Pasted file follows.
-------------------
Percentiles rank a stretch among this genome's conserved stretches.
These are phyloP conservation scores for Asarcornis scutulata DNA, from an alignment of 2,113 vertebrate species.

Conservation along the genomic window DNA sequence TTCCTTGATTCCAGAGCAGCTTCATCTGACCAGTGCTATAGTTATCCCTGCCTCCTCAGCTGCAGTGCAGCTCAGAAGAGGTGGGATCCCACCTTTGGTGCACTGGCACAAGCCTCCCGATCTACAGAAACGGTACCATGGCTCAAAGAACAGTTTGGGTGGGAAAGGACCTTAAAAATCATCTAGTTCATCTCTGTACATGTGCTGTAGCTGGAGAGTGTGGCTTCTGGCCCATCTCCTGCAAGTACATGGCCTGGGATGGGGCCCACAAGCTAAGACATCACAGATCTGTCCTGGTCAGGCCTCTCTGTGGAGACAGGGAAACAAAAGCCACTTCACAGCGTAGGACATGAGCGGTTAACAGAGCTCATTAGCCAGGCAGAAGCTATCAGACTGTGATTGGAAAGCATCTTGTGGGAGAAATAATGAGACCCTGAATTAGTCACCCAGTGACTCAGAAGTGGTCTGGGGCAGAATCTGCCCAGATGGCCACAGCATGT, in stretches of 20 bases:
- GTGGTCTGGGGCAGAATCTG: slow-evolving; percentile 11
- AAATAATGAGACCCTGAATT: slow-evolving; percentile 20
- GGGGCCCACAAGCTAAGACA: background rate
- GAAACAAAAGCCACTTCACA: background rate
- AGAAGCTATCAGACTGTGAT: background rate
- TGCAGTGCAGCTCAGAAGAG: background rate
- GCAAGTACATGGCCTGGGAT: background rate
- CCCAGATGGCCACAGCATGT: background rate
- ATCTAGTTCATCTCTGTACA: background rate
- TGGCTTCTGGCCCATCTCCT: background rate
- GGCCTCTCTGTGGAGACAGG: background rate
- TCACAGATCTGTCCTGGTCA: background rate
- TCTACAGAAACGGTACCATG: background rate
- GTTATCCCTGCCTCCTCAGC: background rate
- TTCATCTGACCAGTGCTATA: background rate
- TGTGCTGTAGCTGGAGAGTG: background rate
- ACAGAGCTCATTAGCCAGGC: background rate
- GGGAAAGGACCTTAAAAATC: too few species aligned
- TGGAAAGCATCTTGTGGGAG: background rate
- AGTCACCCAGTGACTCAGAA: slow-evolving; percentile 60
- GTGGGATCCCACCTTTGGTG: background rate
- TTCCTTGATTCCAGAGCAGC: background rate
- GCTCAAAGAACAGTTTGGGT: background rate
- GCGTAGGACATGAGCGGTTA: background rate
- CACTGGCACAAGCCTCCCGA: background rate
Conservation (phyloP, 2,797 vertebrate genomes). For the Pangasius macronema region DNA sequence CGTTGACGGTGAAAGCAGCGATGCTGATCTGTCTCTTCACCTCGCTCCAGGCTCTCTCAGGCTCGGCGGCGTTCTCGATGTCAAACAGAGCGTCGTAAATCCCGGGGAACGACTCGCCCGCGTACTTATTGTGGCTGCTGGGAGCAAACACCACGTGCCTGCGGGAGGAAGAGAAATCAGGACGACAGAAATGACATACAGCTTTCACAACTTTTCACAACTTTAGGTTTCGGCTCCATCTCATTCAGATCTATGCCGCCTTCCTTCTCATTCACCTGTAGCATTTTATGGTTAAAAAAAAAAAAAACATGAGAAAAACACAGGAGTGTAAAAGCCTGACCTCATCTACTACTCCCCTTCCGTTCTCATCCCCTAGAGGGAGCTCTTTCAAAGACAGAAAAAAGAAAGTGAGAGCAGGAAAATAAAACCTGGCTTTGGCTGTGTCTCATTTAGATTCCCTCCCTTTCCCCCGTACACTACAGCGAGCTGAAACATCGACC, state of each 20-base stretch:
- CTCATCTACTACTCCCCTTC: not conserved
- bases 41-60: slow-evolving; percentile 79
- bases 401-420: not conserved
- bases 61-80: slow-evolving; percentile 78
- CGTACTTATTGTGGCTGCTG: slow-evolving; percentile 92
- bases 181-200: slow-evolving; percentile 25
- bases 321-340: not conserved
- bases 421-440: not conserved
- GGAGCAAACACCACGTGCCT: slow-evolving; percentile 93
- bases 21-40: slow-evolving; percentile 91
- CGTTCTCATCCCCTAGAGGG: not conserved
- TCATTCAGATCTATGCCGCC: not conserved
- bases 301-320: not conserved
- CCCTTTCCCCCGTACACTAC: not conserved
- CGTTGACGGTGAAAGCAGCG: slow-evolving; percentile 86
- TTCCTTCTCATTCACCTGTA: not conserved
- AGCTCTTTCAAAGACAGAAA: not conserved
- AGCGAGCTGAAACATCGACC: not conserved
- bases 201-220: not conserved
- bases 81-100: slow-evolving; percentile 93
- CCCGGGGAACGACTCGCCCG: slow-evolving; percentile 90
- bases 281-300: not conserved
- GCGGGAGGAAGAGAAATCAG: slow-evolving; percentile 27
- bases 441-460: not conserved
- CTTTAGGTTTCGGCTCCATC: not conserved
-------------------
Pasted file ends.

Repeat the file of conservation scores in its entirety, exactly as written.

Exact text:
Percentiles rank a stretch among this genome's conserved stretches.
These are phyloP conservation scores for Asarcornis scutulata DNA, from an alignment of 2,113 vertebrate species.

Conservation along the genomic window DNA sequence TTCCTTGATTCCAGAGCAGCTTCATCTGACCAGTGCTATAGTTATCCCTGCCTCCTCAGCTGCAGTGCAGCTCAGAAGAGGTGGGATCCCACCTTTGGTGCACTGGCACAAGCCTCCCGATCTACAGAAACGGTACCATGGCTCAAAGAACAGTTTGGGTGGGAAAGGACCTTAAAAATCATCTAGTTCATCTCTGTACATGTGCTGTAGCTGGAGAGTGTGGCTTCTGGCCCATCTCCTGCAAGTACATGGCCTGGGATGGGGCCCACAAGCTAAGACATCACAGATCTGTCCTGGTCAGGCCTCTCTGTGGAGACAGGGAAACAAAAGCCACTTCACAGCGTAGGACATGAGCGGTTAACAGAGCTCATTAGCCAGGCAGAAGCTATCAGACTGTGATTGGAAAGCATCTTGTGGGAGAAATAATGAGACCCTGAATTAGTCACCCAGTGACTCAGAAGTGGTCTGGGGCAGAATCTGCCCAGATGGCCACAGCATGT, in stretches of 20 bases:
- GTGGTCTGGGGCAGAATCTG: slow-evolving; percentile 11
- AAATAATGAGACCCTGAATT: slow-evolving; percentile 20
- GGGGCCCACAAGCTAAGACA: background rate
- GAAACAAAAGCCACTTCACA: background rate
- AGAAGCTATCAGACTGTGAT: background rate
- TGCAGTGCAGCTCAGAAGAG: background rate
- GCAAGTACATGGCCTGGGAT: background rate
- CCCAGATGGCCACAGCATGT: background rate
- ATCTAGTTCATCTCTGTACA: background rate
- TGGCTTCTGGCCCATCTCCT: background rate
- GGCCTCTCTGTGGAGACAGG: background rate
- TCACAGATCTGTCCTGGTCA: background rate
- TCTACAGAAACGGTACCATG: background rate
- GTTATCCCTGCCTCCTCAGC: background rate
- TTCATCTGACCAGTGCTATA: background rate
- TGTGCTGTAGCTGGAGAGTG: background rate
- ACAGAGCTCATTAGCCAGGC: background rate
- GGGAAAGGACCTTAAAAATC: too few species aligned
- TGGAAAGCATCTTGTGGGAG: background rate
- AGTCACCCAGTGACTCAGAA: slow-evolving; percentile 60
- GTGGGATCCCACCTTTGGTG: background rate
- TTCCTTGATTCCAGAGCAGC: background rate
- GCTCAAAGAACAGTTTGGGT: background rate
- GCGTAGGACATGAGCGGTTA: background rate
- CACTGGCACAAGCCTCCCGA: background rate
Conservation (phyloP, 2,797 vertebrate genomes). For the Pangasius macronema region DNA sequence CGTTGACGGTGAAAGCAGCGATGCTGATCTGTCTCTTCACCTCGCTCCAGGCTCTCTCAGGCTCGGCGGCGTTCTCGATGTCAAACAGAGCGTCGTAAATCCCGGGGAACGACTCGCCCGCGTACTTATTGTGGCTGCTGGGAGCAAACACCACGTGCCTGCGGGAGGAAGAGAAATCAGGACGACAGAAATGACATACAGCTTTCACAACTTTTCACAACTTTAGGTTTCGGCTCCATCTCATTCAGATCTATGCCGCCTTCCTTCTCATTCACCTGTAGCATTTTATGGTTAAAAAAAAAAAAAACATGAGAAAAACACAGGAGTGTAAAAGCCTGACCTCATCTACTACTCCCCTTCCGTTCTCATCCCCTAGAGGGAGCTCTTTCAAAGACAGAAAAAAGAAAGTGAGAGCAGGAAAATAAAACCTGGCTTTGGCTGTGTCTCATTTAGATTCCCTCCCTTTCCCCCGTACACTACAGCGAGCTGAAACATCGACC, state of each 20-base stretch:
- CTCATCTACTACTCCCCTTC: not conserved
- bases 41-60: slow-evolving; percentile 79
- bases 401-420: not conserved
- bases 61-80: slow-evolving; percentile 78
- CGTACTTATTGTGGCTGCTG: slow-evolving; percentile 92
- bases 181-200: slow-evolving; percentile 25
- bases 321-340: not conserved
- bases 421-440: not conserved
- GGAGCAAACACCACGTGCCT: slow-evolving; percentile 93
- bases 21-40: slow-evolving; percentile 91
- CGTTCTCATCCCCTAGAGGG: not conserved
- TCATTCAGATCTATGCCGCC: not conserved
- bases 301-320: not conserved
- CCCTTTCCCCCGTACACTAC: not conserved
- CGTTGACGGTGAAAGCAGCG: slow-evolving; percentile 86
- TTCCTTCTCATTCACCTGTA: not conserved
- AGCTCTTTCAAAGACAGAAA: not conserved
- AGCGAGCTGAAACATCGACC: not conserved
- bases 201-220: not conserved
- bases 81-100: slow-evolving; percentile 93
- CCCGGGGAACGACTCGCCCG: slow-evolving; percentile 90
- bases 281-300: not conserved
- GCGGGAGGAAGAGAAATCAG: slow-evolving; percentile 27
- bases 441-460: not conserved
- CTTTAGGTTTCGGCTCCATC: not conserved